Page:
This week the New Yorker published a long piece on Saraqib, a town in Idleb governorate in Syria.
Syria’s Last Bastion of Freedom
Amid the brutal civil war, a town fought off the regime and the fundamentalists—and dared to hold an election. Can its experiment in democracy survive?
In the summer of 2017, for the first time anywhere in Syria since 1954, the residents of the town of Saraqib decided to seize control of their future—and hold a genuinely free election.
On the morning that polls were to open, an activist named Osama al-Hossein woke up at five o’clock, feeling anxious. He soon headed to Idlib Gate, a former department store that had been turned into a meeting hall. A small crowd was milling about: local journalists, election monitors, and suited dignitaries who, in international circles, represented the Syrian opposition. The election was meant to choose the leader of the Local Council, a civilian body that governed the town. Poll workers checked their phones for reports of air traffic: Syrian and Russian jets were known to attack public gatherings, and activists had posted sentries around the province.
This one town, Saraqib, is standing out:
One Syrian town after another fell out of government control, and from this anarchy new horrors arose. The flags of ISIS and Al Qaeda were raised across the country. Child refugees drowned at sea; Western hostages were murdered on camera.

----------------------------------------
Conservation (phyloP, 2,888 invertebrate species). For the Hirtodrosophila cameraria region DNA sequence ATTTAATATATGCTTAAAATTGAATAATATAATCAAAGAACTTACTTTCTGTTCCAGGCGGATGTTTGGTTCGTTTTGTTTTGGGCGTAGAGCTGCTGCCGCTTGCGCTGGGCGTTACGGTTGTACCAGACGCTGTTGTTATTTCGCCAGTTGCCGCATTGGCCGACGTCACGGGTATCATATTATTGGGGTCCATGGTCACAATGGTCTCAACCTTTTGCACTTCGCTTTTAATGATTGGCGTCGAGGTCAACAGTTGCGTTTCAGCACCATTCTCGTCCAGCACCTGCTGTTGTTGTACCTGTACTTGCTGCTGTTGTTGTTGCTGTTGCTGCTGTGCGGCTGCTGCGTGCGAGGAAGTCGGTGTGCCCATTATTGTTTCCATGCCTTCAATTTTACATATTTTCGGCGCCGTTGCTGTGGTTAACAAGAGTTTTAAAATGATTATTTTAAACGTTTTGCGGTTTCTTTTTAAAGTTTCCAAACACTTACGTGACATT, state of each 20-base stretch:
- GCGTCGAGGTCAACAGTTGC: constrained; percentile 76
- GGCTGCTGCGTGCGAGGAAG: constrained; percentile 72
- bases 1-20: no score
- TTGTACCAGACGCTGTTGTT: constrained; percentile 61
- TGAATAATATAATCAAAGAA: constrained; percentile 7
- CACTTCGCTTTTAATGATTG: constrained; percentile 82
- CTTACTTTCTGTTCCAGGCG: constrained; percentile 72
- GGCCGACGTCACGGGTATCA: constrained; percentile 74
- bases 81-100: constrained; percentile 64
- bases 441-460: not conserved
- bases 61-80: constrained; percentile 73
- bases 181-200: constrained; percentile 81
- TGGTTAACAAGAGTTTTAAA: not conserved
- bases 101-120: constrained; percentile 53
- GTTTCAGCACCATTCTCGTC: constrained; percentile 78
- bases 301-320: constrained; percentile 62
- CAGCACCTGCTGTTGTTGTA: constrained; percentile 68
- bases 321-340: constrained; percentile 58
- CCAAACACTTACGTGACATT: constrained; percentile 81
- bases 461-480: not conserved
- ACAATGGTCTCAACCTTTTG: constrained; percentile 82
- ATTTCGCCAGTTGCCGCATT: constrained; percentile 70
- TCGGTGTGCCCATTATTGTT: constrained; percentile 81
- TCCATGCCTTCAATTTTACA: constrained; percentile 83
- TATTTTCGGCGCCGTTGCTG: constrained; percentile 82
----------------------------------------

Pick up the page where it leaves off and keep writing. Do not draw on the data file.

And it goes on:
Somehow, Saraqib had avoided this fate. It offered an alternative history for the entire Syrian conflict—and, Hossein believed, its citizens embodied the true soul of the revolution. That evening, he imagined other tiny democracies flowering across Syria, and the rest of the world coming to understand, at last, that his country had more to offer than bloodshed and tragedy.
Yes, “an alternative history” is really what is presented here. It is a whitewash of a brutal international attack on Syria. A hagiography of one Osama al-Hossein, a Muslim Brotherhood ‘activist’, who got funding from the United States. It includes every false propaganda cliche about ‘barrel bombs’ and ‘moderate rebels’, who never were moderate, that the ‘western’ agencies inserted into the news stream. It is also full of stupid and nonfactual assertions. How, for example, did the New Yorker fact checkers let these ‘Humvees’ pass by: